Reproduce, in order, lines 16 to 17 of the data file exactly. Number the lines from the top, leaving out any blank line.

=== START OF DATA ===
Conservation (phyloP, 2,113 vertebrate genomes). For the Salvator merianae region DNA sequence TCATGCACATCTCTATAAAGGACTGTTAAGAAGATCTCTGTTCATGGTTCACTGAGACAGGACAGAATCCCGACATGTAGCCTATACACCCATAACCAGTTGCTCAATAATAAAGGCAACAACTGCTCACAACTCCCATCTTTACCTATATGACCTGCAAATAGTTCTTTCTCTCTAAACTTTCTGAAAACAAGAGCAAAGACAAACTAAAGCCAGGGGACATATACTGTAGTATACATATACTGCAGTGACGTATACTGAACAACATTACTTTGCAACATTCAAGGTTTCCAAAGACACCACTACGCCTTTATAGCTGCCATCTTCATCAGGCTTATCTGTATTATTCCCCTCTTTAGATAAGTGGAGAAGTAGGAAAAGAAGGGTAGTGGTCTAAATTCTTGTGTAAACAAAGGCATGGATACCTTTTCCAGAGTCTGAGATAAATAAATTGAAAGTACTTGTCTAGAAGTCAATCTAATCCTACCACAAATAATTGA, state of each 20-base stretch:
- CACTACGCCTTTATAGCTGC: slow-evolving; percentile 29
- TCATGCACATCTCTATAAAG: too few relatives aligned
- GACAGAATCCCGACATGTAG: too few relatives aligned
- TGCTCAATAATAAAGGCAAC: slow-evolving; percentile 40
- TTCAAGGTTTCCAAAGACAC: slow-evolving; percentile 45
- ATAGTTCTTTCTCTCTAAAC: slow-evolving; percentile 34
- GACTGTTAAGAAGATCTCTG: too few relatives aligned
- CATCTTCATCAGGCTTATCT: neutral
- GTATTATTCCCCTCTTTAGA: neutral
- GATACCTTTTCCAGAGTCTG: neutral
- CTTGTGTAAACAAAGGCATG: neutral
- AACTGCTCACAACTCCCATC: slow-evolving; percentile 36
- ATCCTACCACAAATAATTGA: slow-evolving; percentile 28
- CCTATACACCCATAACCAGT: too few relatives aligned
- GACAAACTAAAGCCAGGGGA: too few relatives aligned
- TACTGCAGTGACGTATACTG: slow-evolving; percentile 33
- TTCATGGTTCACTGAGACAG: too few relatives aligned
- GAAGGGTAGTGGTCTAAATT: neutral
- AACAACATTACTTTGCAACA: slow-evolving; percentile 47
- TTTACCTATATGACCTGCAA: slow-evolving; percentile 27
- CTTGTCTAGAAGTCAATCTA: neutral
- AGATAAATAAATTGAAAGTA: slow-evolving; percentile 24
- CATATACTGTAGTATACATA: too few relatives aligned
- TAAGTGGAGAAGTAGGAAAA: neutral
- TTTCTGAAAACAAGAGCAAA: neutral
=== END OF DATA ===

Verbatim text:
- GACAAACTAAAGCCAGGGGA: too few relatives aligned
- TACTGCAGTGACGTATACTG: slow-evolving; percentile 33